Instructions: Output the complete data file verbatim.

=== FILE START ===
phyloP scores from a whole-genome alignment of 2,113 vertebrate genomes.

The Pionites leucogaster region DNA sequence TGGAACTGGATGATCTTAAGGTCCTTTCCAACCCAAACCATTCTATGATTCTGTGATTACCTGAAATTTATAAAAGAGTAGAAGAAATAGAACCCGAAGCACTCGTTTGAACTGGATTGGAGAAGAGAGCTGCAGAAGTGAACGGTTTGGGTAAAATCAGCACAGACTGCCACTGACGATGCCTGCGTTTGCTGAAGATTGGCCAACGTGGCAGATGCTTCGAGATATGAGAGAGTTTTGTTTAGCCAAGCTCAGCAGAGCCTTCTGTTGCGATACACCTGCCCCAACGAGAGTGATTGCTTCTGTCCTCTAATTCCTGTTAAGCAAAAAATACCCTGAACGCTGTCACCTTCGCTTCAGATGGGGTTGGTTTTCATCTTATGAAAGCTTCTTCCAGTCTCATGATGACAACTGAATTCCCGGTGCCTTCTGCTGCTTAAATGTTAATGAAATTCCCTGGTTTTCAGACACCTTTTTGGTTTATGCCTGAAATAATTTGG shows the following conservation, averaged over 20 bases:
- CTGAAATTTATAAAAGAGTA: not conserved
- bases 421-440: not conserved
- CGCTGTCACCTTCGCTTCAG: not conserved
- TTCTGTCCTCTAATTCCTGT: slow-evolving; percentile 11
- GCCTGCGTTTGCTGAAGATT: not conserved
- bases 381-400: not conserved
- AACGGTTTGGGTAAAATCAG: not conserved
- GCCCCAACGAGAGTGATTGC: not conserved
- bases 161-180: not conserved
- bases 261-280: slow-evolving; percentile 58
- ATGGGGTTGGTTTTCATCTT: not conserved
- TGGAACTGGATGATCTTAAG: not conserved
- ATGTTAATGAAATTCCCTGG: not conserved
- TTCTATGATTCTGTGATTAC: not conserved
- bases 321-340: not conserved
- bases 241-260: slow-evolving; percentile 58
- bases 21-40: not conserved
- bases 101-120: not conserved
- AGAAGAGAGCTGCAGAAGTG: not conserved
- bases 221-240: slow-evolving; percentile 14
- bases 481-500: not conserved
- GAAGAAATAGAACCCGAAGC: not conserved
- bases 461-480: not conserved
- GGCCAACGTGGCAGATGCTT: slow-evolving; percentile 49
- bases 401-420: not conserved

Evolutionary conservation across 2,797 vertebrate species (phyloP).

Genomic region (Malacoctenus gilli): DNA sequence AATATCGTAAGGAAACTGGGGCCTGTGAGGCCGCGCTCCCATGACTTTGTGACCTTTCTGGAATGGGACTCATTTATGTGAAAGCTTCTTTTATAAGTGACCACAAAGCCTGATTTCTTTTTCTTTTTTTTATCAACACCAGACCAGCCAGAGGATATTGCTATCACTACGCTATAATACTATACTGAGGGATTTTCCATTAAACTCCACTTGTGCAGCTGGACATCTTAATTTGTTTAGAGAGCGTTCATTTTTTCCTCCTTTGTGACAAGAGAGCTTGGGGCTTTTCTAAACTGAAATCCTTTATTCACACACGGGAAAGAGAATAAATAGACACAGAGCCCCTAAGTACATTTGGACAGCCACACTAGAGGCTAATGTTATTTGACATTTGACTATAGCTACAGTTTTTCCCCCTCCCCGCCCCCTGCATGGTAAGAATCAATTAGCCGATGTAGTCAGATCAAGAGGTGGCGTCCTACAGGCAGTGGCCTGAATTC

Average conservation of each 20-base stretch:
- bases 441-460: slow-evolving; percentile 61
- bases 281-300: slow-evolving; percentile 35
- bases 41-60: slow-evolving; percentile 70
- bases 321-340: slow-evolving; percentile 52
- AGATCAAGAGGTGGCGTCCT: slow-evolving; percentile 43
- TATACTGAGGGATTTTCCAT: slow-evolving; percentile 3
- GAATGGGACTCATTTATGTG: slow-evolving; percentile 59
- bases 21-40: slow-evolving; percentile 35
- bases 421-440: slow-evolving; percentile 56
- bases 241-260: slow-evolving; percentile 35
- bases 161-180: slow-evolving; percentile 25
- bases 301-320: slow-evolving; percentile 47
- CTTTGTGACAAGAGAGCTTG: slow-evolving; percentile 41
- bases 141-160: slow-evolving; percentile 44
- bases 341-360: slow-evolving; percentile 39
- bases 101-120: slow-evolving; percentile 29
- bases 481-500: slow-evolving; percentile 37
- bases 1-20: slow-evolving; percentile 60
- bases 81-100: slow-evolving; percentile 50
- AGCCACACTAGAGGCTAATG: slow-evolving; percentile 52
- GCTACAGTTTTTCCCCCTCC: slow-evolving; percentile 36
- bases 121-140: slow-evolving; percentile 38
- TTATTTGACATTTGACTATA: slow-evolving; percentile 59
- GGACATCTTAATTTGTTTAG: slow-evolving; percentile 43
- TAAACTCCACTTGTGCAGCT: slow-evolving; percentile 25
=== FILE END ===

phyloP scores from a whole-genome alignment of 2,113 vertebrate genomes.

The Pionites leucogaster region DNA sequence TGGAACTGGATGATCTTAAGGTCCTTTCCAACCCAAACCATTCTATGATTCTGTGATTACCTGAAATTTATAAAAGAGTAGAAGAAATAGAACCCGAAGCACTCGTTTGAACTGGATTGGAGAAGAGAGCTGCAGAAGTGAACGGTTTGGGTAAAATCAGCACAGACTGCCACTGACGATGCCTGCGTTTGCTGAAGATTGGCCAACGTGGCAGATGCTTCGAGATATGAGAGAGTTTTGTTTAGCCAAGCTCAGCAGAGCCTTCTGTTGCGATACACCTGCCCCAACGAGAGTGATTGCTTCTGTCCTCTAATTCCTGTTAAGCAAAAAATACCCTGAACGCTGTCACCTTCGCTTCAGATGGGGTTGGTTTTCATCTTATGAAAGCTTCTTCCAGTCTCATGATGACAACTGAATTCCCGGTGCCTTCTGCTGCTTAAATGTTAATGAAATTCCCTGGTTTTCAGACACCTTTTTGGTTTATGCCTGAAATAATTTGG shows the following conservation, averaged over 20 bases:
- CTGAAATTTATAAAAGAGTA: not conserved
- bases 421-440: not conserved
- CGCTGTCACCTTCGCTTCAG: not conserved
- TTCTGTCCTCTAATTCCTGT: slow-evolving; percentile 11
- GCCTGCGTTTGCTGAAGATT: not conserved
- bases 381-400: not conserved
- AACGGTTTGGGTAAAATCAG: not conserved
- GCCCCAACGAGAGTGATTGC: not conserved
- bases 161-180: not conserved
- bases 261-280: slow-evolving; percentile 58
- ATGGGGTTGGTTTTCATCTT: not conserved
- TGGAACTGGATGATCTTAAG: not conserved
- ATGTTAATGAAATTCCCTGG: not conserved
- TTCTATGATTCTGTGATTAC: not conserved
- bases 321-340: not conserved
- bases 241-260: slow-evolving; percentile 58
- bases 21-40: not conserved
- bases 101-120: not conserved
- AGAAGAGAGCTGCAGAAGTG: not conserved
- bases 221-240: slow-evolving; percentile 14
- bases 481-500: not conserved
- GAAGAAATAGAACCCGAAGC: not conserved
- bases 461-480: not conserved
- GGCCAACGTGGCAGATGCTT: slow-evolving; percentile 49
- bases 401-420: not conserved

Evolutionary conservation across 2,797 vertebrate species (phyloP).

Genomic region (Malacoctenus gilli): DNA sequence AATATCGTAAGGAAACTGGGGCCTGTGAGGCCGCGCTCCCATGACTTTGTGACCTTTCTGGAATGGGACTCATTTATGTGAAAGCTTCTTTTATAAGTGACCACAAAGCCTGATTTCTTTTTCTTTTTTTTATCAACACCAGACCAGCCAGAGGATATTGCTATCACTACGCTATAATACTATACTGAGGGATTTTCCATTAAACTCCACTTGTGCAGCTGGACATCTTAATTTGTTTAGAGAGCGTTCATTTTTTCCTCCTTTGTGACAAGAGAGCTTGGGGCTTTTCTAAACTGAAATCCTTTATTCACACACGGGAAAGAGAATAAATAGACACAGAGCCCCTAAGTACATTTGGACAGCCACACTAGAGGCTAATGTTATTTGACATTTGACTATAGCTACAGTTTTTCCCCCTCCCCGCCCCCTGCATGGTAAGAATCAATTAGCCGATGTAGTCAGATCAAGAGGTGGCGTCCTACAGGCAGTGGCCTGAATTC

Average conservation of each 20-base stretch:
- bases 441-460: slow-evolving; percentile 61
- bases 281-300: slow-evolving; percentile 35
- bases 41-60: slow-evolving; percentile 70
- bases 321-340: slow-evolving; percentile 52
- AGATCAAGAGGTGGCGTCCT: slow-evolving; percentile 43
- TATACTGAGGGATTTTCCAT: slow-evolving; percentile 3
- GAATGGGACTCATTTATGTG: slow-evolving; percentile 59
- bases 21-40: slow-evolving; percentile 35
- bases 421-440: slow-evolving; percentile 56
- bases 241-260: slow-evolving; percentile 35
- bases 161-180: slow-evolving; percentile 25
- bases 301-320: slow-evolving; percentile 47
- CTTTGTGACAAGAGAGCTTG: slow-evolving; percentile 41
- bases 141-160: slow-evolving; percentile 44
- bases 341-360: slow-evolving; percentile 39
- bases 101-120: slow-evolving; percentile 29
- bases 481-500: slow-evolving; percentile 37
- bases 1-20: slow-evolving; percentile 60
- bases 81-100: slow-evolving; percentile 50
- AGCCACACTAGAGGCTAATG: slow-evolving; percentile 52
- GCTACAGTTTTTCCCCCTCC: slow-evolving; percentile 36
- bases 121-140: slow-evolving; percentile 38
- TTATTTGACATTTGACTATA: slow-evolving; percentile 59
- GGACATCTTAATTTGTTTAG: slow-evolving; percentile 43
- TAAACTCCACTTGTGCAGCT: slow-evolving; percentile 25